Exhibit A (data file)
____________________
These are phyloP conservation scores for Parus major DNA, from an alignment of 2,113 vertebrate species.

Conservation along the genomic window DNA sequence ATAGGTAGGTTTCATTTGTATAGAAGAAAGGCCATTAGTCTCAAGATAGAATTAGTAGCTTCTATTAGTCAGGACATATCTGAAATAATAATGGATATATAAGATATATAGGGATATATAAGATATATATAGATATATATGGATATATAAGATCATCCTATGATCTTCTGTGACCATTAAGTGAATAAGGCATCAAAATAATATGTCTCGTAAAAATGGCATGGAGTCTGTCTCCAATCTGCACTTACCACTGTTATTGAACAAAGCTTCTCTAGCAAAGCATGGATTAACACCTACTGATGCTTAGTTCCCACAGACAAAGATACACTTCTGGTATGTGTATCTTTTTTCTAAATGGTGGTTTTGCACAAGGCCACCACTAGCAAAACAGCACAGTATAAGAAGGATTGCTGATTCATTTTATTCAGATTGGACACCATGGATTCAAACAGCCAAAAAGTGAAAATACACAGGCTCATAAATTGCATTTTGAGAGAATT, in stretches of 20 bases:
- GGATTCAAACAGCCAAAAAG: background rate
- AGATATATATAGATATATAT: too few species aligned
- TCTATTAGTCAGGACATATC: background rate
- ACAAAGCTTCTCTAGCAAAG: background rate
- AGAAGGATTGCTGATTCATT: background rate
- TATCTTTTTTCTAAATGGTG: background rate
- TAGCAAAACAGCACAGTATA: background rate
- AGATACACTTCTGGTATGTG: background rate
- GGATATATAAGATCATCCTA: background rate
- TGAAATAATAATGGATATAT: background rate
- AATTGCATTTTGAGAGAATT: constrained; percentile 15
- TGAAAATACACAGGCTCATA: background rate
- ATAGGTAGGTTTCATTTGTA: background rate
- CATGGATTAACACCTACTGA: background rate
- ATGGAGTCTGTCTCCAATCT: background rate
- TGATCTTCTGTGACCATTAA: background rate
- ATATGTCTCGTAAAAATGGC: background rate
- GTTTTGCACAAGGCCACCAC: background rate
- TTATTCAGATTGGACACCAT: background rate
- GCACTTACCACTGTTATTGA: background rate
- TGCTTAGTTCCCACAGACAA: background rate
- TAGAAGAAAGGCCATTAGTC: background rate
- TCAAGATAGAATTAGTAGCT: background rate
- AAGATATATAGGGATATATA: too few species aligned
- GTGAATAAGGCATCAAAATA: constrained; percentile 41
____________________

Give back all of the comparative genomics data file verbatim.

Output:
These are phyloP conservation scores for Parus major DNA, from an alignment of 2,113 vertebrate species.

Conservation along the genomic window DNA sequence ATAGGTAGGTTTCATTTGTATAGAAGAAAGGCCATTAGTCTCAAGATAGAATTAGTAGCTTCTATTAGTCAGGACATATCTGAAATAATAATGGATATATAAGATATATAGGGATATATAAGATATATATAGATATATATGGATATATAAGATCATCCTATGATCTTCTGTGACCATTAAGTGAATAAGGCATCAAAATAATATGTCTCGTAAAAATGGCATGGAGTCTGTCTCCAATCTGCACTTACCACTGTTATTGAACAAAGCTTCTCTAGCAAAGCATGGATTAACACCTACTGATGCTTAGTTCCCACAGACAAAGATACACTTCTGGTATGTGTATCTTTTTTCTAAATGGTGGTTTTGCACAAGGCCACCACTAGCAAAACAGCACAGTATAAGAAGGATTGCTGATTCATTTTATTCAGATTGGACACCATGGATTCAAACAGCCAAAAAGTGAAAATACACAGGCTCATAAATTGCATTTTGAGAGAATT, in stretches of 20 bases:
- GGATTCAAACAGCCAAAAAG: background rate
- AGATATATATAGATATATAT: too few species aligned
- TCTATTAGTCAGGACATATC: background rate
- ACAAAGCTTCTCTAGCAAAG: background rate
- AGAAGGATTGCTGATTCATT: background rate
- TATCTTTTTTCTAAATGGTG: background rate
- TAGCAAAACAGCACAGTATA: background rate
- AGATACACTTCTGGTATGTG: background rate
- GGATATATAAGATCATCCTA: background rate
- TGAAATAATAATGGATATAT: background rate
- AATTGCATTTTGAGAGAATT: constrained; percentile 15
- TGAAAATACACAGGCTCATA: background rate
- ATAGGTAGGTTTCATTTGTA: background rate
- CATGGATTAACACCTACTGA: background rate
- ATGGAGTCTGTCTCCAATCT: background rate
- TGATCTTCTGTGACCATTAA: background rate
- ATATGTCTCGTAAAAATGGC: background rate
- GTTTTGCACAAGGCCACCAC: background rate
- TTATTCAGATTGGACACCAT: background rate
- GCACTTACCACTGTTATTGA: background rate
- TGCTTAGTTCCCACAGACAA: background rate
- TAGAAGAAAGGCCATTAGTC: background rate
- TCAAGATAGAATTAGTAGCT: background rate
- AAGATATATAGGGATATATA: too few species aligned
- GTGAATAAGGCATCAAAATA: constrained; percentile 41